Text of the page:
The human immune system forms during childhood. The “hygiene hypothesis” provides a widely regarded perspective on this. It postulates that improved hygiene, changes in agriculture and urbanization have caused our immune systems to come in contact with certain microbes less often or later in life than before. It is presumed that these developments have adversely resulted in an increased incidence of chronic inflammatory diseases, allergies and mental disorders such as depression.
Taking the hygiene hypothesis as a starting point, an interdisciplinary group of researchers at the Universities of Zurich and Lausanne analyzed epidemiological data from a cohort of almost 5,000 people who were born in the mid-20th century. They concentrated on the co-incidence of allergies, viral and bacterial diseases, and psychosocial stress in childhood. On the basis of early morbidity patterns, the scientists identified five different groups of people that they characterized by biomarkers (white blood cell counts, inflammatory markers) and, in a further step, by their association patterns with chronic inflammatory diseases and psychiatric disorders during adulthood.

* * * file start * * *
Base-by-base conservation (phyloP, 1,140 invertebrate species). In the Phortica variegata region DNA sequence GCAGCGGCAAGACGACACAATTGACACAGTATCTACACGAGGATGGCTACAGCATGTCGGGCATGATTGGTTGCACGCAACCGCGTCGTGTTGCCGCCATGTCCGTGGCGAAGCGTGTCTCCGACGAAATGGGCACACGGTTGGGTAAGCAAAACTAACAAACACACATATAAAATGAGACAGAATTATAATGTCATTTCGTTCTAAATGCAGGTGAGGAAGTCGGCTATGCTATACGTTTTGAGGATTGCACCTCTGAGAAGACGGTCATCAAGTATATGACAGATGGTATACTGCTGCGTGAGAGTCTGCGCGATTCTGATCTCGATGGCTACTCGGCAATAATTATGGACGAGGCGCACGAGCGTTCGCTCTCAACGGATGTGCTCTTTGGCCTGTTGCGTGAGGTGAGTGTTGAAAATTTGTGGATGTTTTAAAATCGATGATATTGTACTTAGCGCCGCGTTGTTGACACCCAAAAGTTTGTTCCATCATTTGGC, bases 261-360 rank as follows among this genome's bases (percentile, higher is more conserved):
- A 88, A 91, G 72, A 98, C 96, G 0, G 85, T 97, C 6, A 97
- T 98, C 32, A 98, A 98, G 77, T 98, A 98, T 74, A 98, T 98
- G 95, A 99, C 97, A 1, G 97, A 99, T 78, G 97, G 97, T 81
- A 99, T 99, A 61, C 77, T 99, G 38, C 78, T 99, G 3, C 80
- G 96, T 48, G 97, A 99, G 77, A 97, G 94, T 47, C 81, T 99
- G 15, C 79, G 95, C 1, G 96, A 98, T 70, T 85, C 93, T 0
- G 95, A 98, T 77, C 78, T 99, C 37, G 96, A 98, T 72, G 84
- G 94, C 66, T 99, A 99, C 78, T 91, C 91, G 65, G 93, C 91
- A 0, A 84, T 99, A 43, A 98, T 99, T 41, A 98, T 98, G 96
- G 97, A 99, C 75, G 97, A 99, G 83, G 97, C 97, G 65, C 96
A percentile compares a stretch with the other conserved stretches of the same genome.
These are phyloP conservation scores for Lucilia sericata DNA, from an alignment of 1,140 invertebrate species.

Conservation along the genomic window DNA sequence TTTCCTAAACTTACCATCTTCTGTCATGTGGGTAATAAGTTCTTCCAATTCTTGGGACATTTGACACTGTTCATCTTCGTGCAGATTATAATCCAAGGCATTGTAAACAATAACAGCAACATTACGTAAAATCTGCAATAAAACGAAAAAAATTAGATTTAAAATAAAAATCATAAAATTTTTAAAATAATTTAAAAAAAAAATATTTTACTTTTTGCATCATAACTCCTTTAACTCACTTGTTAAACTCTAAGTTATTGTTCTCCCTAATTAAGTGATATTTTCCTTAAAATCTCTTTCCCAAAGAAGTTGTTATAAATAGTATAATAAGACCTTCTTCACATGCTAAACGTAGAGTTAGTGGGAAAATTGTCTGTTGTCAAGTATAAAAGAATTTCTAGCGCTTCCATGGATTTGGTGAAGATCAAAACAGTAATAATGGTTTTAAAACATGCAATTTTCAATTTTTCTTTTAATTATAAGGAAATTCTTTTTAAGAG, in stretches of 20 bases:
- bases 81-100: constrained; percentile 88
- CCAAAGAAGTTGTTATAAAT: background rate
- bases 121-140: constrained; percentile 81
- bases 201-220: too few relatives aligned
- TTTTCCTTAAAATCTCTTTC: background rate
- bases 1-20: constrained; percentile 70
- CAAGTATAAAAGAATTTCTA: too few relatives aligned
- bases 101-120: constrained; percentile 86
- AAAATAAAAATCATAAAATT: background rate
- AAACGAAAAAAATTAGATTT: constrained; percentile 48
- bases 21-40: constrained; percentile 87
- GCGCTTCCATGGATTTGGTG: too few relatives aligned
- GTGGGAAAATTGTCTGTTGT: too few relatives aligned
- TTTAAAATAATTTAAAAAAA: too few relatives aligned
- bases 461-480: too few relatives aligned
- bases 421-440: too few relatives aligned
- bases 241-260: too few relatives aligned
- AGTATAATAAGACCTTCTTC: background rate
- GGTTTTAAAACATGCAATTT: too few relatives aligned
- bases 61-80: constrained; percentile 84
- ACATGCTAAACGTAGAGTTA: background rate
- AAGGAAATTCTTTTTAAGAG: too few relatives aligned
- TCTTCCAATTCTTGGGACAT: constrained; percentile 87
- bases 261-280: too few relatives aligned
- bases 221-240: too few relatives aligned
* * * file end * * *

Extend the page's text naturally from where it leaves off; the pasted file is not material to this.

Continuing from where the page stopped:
One in five people have a very resistant immune system
The main group, which comprised almost 60 percent of the total cohort analyzed, possessed an ordinary, “neutral” immune system. Their disease burden during childhood was comparatively low. Childhood disease burden was even lower for the second-largest group comprising more than 20 percent of the total cohort: that group exhibited an especially resistant, “resilient” immune system. Even symptoms of common childhood diseases like measles, mumps or rubella, which were not preventable in the mid-20th century, appeared far less frequently in this group than in the “neutral” group.
The “resilient” group is juxtaposed by three smaller groups. The “atopic” group (7 percent of total cohort) exhibited incidences of multiple allergic diseases. The roughly same-sized “mixed” group (approximately 9 percent) was characterized by single allergic disorders such as drug allergies, for example, and by bacterial and rash-inducing childhood diseases like scarlet fever, pertussis or rubella. The smallest of the five groups (approximately 5 percent) comprised people who were traumatized in childhood. They were more susceptible to allergic diseases, but responded comparatively resiliently to common childhood viral diseases.
Hygiene hypothesis taken a step further
Comparative analyses revealed that the “neutral” and “resilient” groups were larger among people with earlier birth years than they were among individuals with later birth years. The exact opposite was true for the “atopic” group, which increased the later the birth year. “Our study thus corroborates the hygiene hypothesis,” lead author Vladeta Ajdacic-Gross from the University of Zurich says, “but at the same time goes beyond it.”
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